From Namba Station I took Osaka Metro on Midosuji Line, not a single station which I passed, I got off at Shinsaibashi Station. Then started to taking steps south down Mido-suji Avenue. Mido-suji Avenue itself is a four-lane street flanked by slow lanes on either side. The slow lane and the fast lane are limited by rows of shady trees which are neatly arranged following the contours of road.
In the next three hundred meters, I would be at America-mura. Its close enough distance from Namba Parks made me interested in visiting the place at same time.
America-mura or as people call it Amemura is a nine-block American-designed village located right on the east side of Mido-suji Avenue, in Chūō-ku City District to be exact. The village is bounded in south by Dōtonbori Canal, to the north by Nagahori-dori Avenue while to the east by Osaka Metro Yotsubashi Line. America-mura occupies a land area of no less than sixteen hectares. Wide isn’t it?
Adopting American lifestyle, this area is very thick with the “Uncle Sam” brand. Entering an alley, my steps were greeted by a Starbucks outlet and a McDonald’s outlet following after. Fashion shops with Levi’s, Ralph Lauren, Calvin Klein logos and other well-known brands were very easy to find.
The alley in America-mura area is no more than five meters wide. Narrow path makes it be a one-way street. Street light pole is designed like a skinny and tall living character. Mural art is also easy to find on every side of America-mura. Along the edge of sidewalk installed bollards to protect pedestrians. Meanwhile, bicycle rentals are scattered at various points.
As long as you walk, America-mura is indeed designed as a place to shop. Fashion shops lined up very tightly cramming every side of road combined with bars, minimarkets, restaurants and of course lodging.
After almost an hour exploring every corner of Americamura, I was starting to feel hungry. The tantalizing aroma of East Asian food consistently scented the streets. I decided to start looking for a place to eat. Luckily, most restaurants in America-ura display their flagship menu prices at their doorstep. So each visitor can choose food according to their interests. As for me, it wasn’t about menu, I looked at each menu on display just to see what the lowest price was. It took a long time to find a restaurant to get pocket-friendly prices.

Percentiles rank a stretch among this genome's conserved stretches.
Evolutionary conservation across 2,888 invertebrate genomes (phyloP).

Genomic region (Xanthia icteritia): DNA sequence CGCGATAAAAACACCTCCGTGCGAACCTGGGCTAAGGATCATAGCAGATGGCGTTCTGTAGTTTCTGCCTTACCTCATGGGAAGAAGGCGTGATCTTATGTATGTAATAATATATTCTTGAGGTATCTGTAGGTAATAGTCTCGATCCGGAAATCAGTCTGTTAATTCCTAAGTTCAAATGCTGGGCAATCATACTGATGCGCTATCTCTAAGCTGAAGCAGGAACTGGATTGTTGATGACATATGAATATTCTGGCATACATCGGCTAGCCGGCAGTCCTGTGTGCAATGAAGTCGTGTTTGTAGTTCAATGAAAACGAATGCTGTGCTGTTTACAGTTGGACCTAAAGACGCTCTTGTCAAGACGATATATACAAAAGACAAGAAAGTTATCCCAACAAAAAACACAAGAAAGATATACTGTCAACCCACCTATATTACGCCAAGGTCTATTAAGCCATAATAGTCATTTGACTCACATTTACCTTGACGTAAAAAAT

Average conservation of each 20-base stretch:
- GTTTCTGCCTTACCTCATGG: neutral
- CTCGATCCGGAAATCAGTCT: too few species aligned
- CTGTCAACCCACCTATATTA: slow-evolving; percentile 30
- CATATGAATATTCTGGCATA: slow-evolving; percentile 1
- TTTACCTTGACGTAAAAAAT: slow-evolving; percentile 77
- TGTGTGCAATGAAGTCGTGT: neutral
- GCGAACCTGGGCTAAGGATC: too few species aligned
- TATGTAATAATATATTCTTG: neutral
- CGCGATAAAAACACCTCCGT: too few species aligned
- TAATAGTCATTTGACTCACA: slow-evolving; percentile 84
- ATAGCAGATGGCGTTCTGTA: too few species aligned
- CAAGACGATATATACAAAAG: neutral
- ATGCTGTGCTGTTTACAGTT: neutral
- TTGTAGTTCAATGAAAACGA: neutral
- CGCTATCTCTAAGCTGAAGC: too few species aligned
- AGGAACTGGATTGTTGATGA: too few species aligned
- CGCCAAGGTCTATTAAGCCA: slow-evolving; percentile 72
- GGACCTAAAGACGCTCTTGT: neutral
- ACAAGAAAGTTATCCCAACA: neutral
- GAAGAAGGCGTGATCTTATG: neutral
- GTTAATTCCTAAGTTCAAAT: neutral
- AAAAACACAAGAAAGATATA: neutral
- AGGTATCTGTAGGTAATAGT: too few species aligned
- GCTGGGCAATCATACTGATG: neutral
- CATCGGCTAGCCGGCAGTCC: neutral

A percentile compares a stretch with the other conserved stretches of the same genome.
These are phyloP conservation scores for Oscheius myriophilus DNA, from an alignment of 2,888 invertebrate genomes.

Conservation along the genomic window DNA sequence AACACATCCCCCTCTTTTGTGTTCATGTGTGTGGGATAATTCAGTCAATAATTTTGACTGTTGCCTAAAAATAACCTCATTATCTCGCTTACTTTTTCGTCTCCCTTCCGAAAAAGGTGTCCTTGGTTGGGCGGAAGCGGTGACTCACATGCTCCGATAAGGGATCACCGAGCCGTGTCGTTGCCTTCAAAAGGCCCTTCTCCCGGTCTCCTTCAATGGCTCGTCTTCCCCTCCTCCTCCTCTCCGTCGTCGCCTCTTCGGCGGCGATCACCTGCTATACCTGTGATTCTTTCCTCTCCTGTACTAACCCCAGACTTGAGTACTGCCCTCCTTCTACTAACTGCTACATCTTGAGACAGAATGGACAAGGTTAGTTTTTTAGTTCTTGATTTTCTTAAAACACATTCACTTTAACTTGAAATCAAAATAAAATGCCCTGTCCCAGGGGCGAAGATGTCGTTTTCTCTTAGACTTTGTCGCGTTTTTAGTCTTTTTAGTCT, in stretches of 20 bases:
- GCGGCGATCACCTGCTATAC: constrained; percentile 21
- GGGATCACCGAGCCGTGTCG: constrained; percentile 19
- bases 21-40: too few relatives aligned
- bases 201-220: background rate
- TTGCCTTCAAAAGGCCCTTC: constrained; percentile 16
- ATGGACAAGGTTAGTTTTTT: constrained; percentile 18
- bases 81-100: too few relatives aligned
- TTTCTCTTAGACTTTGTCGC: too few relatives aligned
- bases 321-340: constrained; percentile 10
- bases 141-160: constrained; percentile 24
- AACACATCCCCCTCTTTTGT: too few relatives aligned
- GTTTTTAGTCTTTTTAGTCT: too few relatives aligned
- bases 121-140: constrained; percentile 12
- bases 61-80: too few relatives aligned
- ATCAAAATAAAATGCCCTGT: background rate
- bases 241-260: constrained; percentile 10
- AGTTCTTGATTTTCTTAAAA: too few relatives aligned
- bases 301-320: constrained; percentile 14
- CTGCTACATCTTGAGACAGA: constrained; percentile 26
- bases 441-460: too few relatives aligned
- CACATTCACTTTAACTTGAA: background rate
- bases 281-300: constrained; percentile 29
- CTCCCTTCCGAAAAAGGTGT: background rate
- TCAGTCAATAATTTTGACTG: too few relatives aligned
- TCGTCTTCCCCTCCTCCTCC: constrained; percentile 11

My steps finally stopped at a home-based restaurant which offering a frugal menu. This restaurant was managed by house owner and assisted by his son who seemed to be still in elementary school.
I sat on a corner seat opposite a table with a young office woman who seemed eager to eat noodle dish in front of her. I ordered chicken ramen and as usual for drinking, I relied on water provided in the teapot at every restaurant table. While sitting, I noticed the child’s agility in delivering orders after his father finished processing the menu.
Shortly after ordering, my chicken ramen came. I ate it while cracking a slurp of noodles in the bowl, of course I wanted to respect and showed that the restaurant owner’s chicken ramen was so delicious. The chicken ramen was gone in no less than fifteen minutes.
Now I presented the next silence. I purposely paid with coins. Because I have a lot of coins accumulated from my adventures in Tokyo. When the boy handed a bill on small tray, I spilled a coin worth 600 Yen on the tray. The boy looked troubled and nervous to counting it. I just smiled amused to see him when he had to repeat in counting coins. The office woman next to my seat was laughing, covering her mouth with her hand.
Feeling given up in counting, he ran the tray over to counter and handed it to his father to counting. After finishing counting, his father wrote something on bill paper and his boy came back to me. Oh, his father wrote that I paid less than 12 Yen. I made up for it and the boy broadly smiled at me. I smiled back at him and started packing to leave the restaurant.